In late October 2012, a New Jersey appeals court issued a ruling that gives employers reason to carefully check their drug and alcohol policies.  In A.D.P. v. ExxonMobil Research & Eng’g Co. an employee identified herself as an alcoholic seeking rehabilitation and pursuant to company policy, the company entered into an after-care contract with the employee that required her to submit to random drug testing for a two year period during which time she had to abstain from alcohol use or else she could be terminated.  After failing one of 10 random alcohol tests, ExxonMobil terminated the employee and she sued the company under the New Jersey Law Against Discrimination (“NJLAD”) alleging that the after-care contract and its terms, imposed upon her solely because she identified herself as an alcoholic, along with ExxonMobil’s termination of her for violating the after-care contract, constituted disparate treatment discrimination based on disability.

The trial court dismissed the employee’s claims before her case went to trial, but on appeal the appellate Court found the dismissal of the employee’s claims to be improper on the grounds that the after-care contract and the testing requirements contained therein constituted a policy that was imposed only against employees who were identified as alcoholics.  The court found that although the use of alcohol alone would not be grounds for terminating the employment of other employees, alcoholics like the employee could be fired for one “slip” even if their job performance was not affected.  Thus, the Court held that the policy was facially discriminatory and direct evidence of bias.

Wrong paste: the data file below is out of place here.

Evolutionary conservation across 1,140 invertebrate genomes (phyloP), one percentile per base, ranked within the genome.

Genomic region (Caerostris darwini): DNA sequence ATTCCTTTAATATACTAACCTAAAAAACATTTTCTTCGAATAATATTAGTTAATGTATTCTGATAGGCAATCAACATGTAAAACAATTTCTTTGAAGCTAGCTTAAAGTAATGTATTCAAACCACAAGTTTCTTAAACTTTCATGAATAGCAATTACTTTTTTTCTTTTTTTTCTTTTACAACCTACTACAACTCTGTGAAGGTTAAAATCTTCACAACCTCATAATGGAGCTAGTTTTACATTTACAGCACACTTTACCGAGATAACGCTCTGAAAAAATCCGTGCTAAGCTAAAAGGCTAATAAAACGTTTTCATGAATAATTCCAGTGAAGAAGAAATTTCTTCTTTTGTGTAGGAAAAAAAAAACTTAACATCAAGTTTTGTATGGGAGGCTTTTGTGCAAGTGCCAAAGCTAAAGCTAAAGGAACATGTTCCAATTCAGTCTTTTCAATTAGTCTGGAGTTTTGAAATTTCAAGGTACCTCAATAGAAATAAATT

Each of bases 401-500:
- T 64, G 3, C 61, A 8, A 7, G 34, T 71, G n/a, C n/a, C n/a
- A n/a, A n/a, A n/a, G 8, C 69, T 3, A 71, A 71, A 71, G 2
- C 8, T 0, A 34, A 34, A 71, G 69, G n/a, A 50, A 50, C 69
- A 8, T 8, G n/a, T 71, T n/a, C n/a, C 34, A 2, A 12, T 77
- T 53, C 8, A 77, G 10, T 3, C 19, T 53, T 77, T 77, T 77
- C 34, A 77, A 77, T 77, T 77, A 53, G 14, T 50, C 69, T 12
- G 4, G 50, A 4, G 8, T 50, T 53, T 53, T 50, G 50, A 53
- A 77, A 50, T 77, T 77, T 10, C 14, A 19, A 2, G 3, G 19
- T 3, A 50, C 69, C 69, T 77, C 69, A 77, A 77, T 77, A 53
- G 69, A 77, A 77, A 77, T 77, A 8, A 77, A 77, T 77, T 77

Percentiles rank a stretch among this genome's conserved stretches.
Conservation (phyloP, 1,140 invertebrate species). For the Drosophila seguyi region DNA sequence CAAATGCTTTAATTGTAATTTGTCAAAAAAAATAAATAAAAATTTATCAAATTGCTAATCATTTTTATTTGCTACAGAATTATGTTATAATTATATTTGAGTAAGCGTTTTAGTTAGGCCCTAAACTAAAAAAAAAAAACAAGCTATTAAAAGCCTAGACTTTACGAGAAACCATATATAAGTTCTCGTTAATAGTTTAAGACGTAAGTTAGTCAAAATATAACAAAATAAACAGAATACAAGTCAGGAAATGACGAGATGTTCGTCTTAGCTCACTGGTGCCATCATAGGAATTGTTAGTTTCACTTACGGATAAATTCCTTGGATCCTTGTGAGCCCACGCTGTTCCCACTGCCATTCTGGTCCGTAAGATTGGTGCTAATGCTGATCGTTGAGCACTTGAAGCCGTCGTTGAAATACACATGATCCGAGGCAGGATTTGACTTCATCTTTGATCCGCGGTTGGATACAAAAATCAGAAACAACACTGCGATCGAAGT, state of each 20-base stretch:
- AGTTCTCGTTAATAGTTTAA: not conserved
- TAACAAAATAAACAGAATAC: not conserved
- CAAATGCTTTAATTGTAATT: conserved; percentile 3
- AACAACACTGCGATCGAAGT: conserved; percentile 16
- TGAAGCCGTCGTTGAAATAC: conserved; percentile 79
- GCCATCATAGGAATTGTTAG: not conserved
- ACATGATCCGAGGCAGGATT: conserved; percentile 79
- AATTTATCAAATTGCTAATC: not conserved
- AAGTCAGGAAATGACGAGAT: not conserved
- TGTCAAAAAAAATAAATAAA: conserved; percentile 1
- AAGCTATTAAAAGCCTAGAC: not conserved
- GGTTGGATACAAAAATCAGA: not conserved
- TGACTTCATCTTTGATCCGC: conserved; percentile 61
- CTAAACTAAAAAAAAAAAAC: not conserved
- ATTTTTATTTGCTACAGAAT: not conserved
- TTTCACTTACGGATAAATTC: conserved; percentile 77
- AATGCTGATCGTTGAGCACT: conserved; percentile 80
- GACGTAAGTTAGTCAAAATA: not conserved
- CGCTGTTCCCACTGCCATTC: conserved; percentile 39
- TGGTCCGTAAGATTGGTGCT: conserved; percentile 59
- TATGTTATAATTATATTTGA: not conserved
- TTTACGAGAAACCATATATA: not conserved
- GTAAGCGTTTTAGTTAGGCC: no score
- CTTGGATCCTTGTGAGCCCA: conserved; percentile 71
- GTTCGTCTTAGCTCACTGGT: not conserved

1. Where the Court Found Fault with ExxonMobil’s Drug and Alcohol Policy

In the ExxonMobil case, the company’s written drug and alcohol policy mandatorily and uniformly required that any employee identified as an alcoholic agree to submit to random alcohol testing for two years after being so identified.  The New Jersey appellate court found that ExxonMobil’s reliance upon such blanket requirements only confirmed the facially discriminatory nature of the Policy and undermined the defenses that the employer tried to present.  Indeed, the alcohol testing imposed on the at-issue employee was never initiated as a result of performance related issues.  Rather, the testing requirement was imposed only after the employee voluntarily disclosed to a company nurse that she was an alcoholic and was going to check herself into a rehabilitation program.  This disclosure resulted in the blanket imposition of ExxonMobil’s after-care contract upon the employee, the terms of which included submitting to random drug tests for a period of two years.